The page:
Overview

The Boomla language was designed for the Boomla platform. It’s primary focus is on simplifying web application development.

Notable features

 

Hello world

Let’s see a hello-world example to get a feel of the language.

 

Persistent storage

Boomla supports storing any value on disk, without manual serialization / deserialization.

To allow addressing those values, we have a special type constructor file{} which stores a set of fields (like struct{}) and also a file ID when stored on disk, which is used for transparently referencing those values.

A file{} is still a value, just like a number is a value. You can assign it to a variable and pass it around. When storing a file{}, you get back a reference to the stored value, which has type $file{}. Any type in the form $T is a reference to a stored value of type T. To rephrase, $ stands for Stored.

In the above example, we don’t specify where the value should be stored, so a new temporary filesystem is created with the root file being the one we just stored. (That’s the best we can do in this playground.)

Reading and writing stored values has the same syntax as reading and writing non-stored values.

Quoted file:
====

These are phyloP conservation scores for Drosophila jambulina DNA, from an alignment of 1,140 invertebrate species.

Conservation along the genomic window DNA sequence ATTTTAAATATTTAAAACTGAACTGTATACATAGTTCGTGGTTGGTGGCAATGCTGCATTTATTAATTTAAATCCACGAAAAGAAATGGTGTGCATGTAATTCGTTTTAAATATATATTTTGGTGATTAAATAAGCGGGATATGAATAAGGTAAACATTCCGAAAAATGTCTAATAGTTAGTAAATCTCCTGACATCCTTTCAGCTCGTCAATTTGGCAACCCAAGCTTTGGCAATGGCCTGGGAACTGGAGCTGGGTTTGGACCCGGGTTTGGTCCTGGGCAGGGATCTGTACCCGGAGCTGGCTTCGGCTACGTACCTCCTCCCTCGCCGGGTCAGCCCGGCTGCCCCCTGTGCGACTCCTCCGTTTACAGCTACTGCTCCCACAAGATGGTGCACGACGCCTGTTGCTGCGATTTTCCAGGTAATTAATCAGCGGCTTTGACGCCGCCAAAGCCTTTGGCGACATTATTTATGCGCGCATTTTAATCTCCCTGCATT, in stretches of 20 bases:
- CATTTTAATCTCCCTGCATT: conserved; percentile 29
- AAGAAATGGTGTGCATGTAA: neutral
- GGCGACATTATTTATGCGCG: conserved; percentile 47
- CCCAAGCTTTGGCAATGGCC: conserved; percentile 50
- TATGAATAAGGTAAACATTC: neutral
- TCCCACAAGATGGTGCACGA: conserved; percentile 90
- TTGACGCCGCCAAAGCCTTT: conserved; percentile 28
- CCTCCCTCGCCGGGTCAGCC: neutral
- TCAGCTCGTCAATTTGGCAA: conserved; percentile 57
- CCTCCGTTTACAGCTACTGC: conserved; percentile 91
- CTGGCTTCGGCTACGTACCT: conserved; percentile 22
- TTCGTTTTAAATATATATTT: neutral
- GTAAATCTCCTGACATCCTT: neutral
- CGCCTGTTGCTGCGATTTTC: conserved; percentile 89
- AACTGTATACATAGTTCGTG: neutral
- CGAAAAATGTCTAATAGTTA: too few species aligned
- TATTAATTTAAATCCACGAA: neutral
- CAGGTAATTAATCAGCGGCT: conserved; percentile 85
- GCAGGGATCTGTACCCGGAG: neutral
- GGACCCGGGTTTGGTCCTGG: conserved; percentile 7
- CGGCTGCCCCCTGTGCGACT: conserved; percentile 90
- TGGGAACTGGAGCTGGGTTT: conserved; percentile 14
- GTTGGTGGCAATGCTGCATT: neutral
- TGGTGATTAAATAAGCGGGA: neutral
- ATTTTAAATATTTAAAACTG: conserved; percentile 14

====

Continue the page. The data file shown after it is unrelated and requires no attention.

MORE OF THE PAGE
JSX like syntax

Boomla has native support for generating HTML5 views. It also has native Turbo CSS integration, which is the design language of Boomla.

Unlike in JSX, you can embed code blocks inside tags.

In the docs, you will find it under Xml expressions.

 

Error handling

We really like how the explicit error handling of Go works. It is extremely verbose though. Alternatives like options are equally verbose.

Instead, Boomla splits a function’s results into success results and optionally a failure result. Use return for success results, fail for failure results.

    // Success result only
    fn sum(a, b int) (sum int)
    // Success result, failure result
    fn sum(a, b int) (sum int) (err error)
    // Multiple success results, failure result
    fn swap(a, b int) (c, d int) (err error)

At call sites, the failure result must be handled explicitely. The verbose way is to capture the error in a variable and then do something with it, for example, return it as the failure result of the current function.

There is also a shorthand for the above: simply add a question mark (?) after the call.

 

Mutable Value Semantics

Semantics roughly means behaviour. There is value semantics and reference semantics.

Reference semantics is about having multiple references to the same underlying value. Let’s just call them pointers. Explicit pointers are hard to understand so some high level languages like JavaScript hide them by having certain types that behave as pointers (Objects, Arrays), while the rest behaves as values.

Unfortunately, pointers are fundamentally flawed. For one, they are a common source of bugs. That’s bad. But there is worse.

Pointers encourage tight coupling in your programs.

Pointers encourage tight architectural coupling via parent pointers. You create a Comment type and suddenly you can’t have a Comment object without having it belong to a Post that belongs to a Category that belongs to a Website.